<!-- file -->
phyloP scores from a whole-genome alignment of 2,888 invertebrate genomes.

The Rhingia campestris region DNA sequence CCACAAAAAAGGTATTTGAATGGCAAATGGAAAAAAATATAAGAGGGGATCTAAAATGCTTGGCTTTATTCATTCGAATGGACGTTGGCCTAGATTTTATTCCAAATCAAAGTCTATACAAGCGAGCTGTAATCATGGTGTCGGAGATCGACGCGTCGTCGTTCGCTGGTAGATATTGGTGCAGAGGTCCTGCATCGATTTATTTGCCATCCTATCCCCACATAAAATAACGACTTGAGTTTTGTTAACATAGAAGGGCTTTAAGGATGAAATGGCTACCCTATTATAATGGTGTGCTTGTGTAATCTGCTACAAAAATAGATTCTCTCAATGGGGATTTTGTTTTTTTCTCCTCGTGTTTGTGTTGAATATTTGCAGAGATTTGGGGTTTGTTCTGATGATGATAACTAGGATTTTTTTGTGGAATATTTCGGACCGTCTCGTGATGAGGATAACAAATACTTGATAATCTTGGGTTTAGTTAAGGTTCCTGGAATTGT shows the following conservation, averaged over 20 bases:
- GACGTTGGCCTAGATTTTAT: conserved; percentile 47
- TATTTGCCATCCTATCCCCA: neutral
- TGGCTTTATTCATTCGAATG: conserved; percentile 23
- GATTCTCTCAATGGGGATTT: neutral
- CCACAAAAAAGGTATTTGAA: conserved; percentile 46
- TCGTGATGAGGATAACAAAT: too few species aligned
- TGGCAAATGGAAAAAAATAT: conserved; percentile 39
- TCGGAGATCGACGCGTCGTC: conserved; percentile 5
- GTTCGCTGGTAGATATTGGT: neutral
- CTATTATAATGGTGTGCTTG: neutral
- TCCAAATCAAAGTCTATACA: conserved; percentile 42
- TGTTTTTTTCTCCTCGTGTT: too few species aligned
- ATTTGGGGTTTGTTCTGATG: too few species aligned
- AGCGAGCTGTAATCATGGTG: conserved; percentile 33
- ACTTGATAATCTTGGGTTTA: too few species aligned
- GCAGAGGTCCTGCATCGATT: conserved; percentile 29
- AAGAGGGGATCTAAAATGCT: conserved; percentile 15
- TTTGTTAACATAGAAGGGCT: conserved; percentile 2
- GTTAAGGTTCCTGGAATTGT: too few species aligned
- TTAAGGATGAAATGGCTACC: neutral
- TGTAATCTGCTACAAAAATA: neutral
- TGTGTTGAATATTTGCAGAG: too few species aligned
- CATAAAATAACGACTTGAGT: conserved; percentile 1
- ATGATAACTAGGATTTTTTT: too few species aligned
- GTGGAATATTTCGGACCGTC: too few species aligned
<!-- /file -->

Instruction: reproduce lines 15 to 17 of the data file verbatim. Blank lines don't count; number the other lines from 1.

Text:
- ATTTGGGGTTTGTTCTGATG: too few species aligned
- AGCGAGCTGTAATCATGGTG: conserved; percentile 33
- ACTTGATAATCTTGGGTTTA: too few species aligned